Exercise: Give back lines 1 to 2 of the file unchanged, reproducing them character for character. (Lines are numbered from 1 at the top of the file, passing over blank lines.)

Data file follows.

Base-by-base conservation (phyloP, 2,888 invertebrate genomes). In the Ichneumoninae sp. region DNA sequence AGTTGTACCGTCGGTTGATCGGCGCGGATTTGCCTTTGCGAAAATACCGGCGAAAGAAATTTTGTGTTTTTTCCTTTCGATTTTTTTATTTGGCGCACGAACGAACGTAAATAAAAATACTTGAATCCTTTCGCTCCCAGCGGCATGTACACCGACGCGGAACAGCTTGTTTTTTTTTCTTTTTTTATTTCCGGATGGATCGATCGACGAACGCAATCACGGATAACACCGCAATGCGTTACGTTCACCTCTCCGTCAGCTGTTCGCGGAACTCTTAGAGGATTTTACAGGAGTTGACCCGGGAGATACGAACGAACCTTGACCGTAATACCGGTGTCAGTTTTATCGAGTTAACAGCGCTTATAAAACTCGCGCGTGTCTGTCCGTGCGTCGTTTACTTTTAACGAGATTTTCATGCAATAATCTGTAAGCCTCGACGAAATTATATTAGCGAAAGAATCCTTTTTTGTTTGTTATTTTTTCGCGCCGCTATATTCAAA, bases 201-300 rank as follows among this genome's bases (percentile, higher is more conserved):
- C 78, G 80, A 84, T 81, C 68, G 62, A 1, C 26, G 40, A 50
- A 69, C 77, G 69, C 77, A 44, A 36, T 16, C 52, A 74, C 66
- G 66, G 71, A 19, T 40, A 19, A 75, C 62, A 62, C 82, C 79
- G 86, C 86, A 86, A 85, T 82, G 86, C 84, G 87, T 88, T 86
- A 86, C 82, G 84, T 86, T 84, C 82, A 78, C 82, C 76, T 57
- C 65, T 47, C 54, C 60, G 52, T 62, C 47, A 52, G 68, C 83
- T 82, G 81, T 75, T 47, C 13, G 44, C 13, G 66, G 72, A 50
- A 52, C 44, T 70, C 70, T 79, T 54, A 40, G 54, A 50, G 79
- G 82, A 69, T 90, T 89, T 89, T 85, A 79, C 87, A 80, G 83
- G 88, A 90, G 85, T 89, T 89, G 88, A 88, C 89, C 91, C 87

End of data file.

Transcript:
Base-by-base conservation (phyloP, 2,888 invertebrate genomes). In the Ichneumoninae sp. region DNA sequence AGTTGTACCGTCGGTTGATCGGCGCGGATTTGCCTTTGCGAAAATACCGGCGAAAGAAATTTTGTGTTTTTTCCTTTCGATTTTTTTATTTGGCGCACGAACGAACGTAAATAAAAATACTTGAATCCTTTCGCTCCCAGCGGCATGTACACCGACGCGGAACAGCTTGTTTTTTTTTCTTTTTTTATTTCCGGATGGATCGATCGACGAACGCAATCACGGATAACACCGCAATGCGTTACGTTCACCTCTCCGTCAGCTGTTCGCGGAACTCTTAGAGGATTTTACAGGAGTTGACCCGGGAGATACGAACGAACCTTGACCGTAATACCGGTGTCAGTTTTATCGAGTTAACAGCGCTTATAAAACTCGCGCGTGTCTGTCCGTGCGTCGTTTACTTTTAACGAGATTTTCATGCAATAATCTGTAAGCCTCGACGAAATTATATTAGCGAAAGAATCCTTTTTTGTTTGTTATTTTTTCGCGCCGCTATATTCAAA, bases 201-300 rank as follows among this genome's bases (percentile, higher is more conserved):
- C 78, G 80, A 84, T 81, C 68, G 62, A 1, C 26, G 40, A 50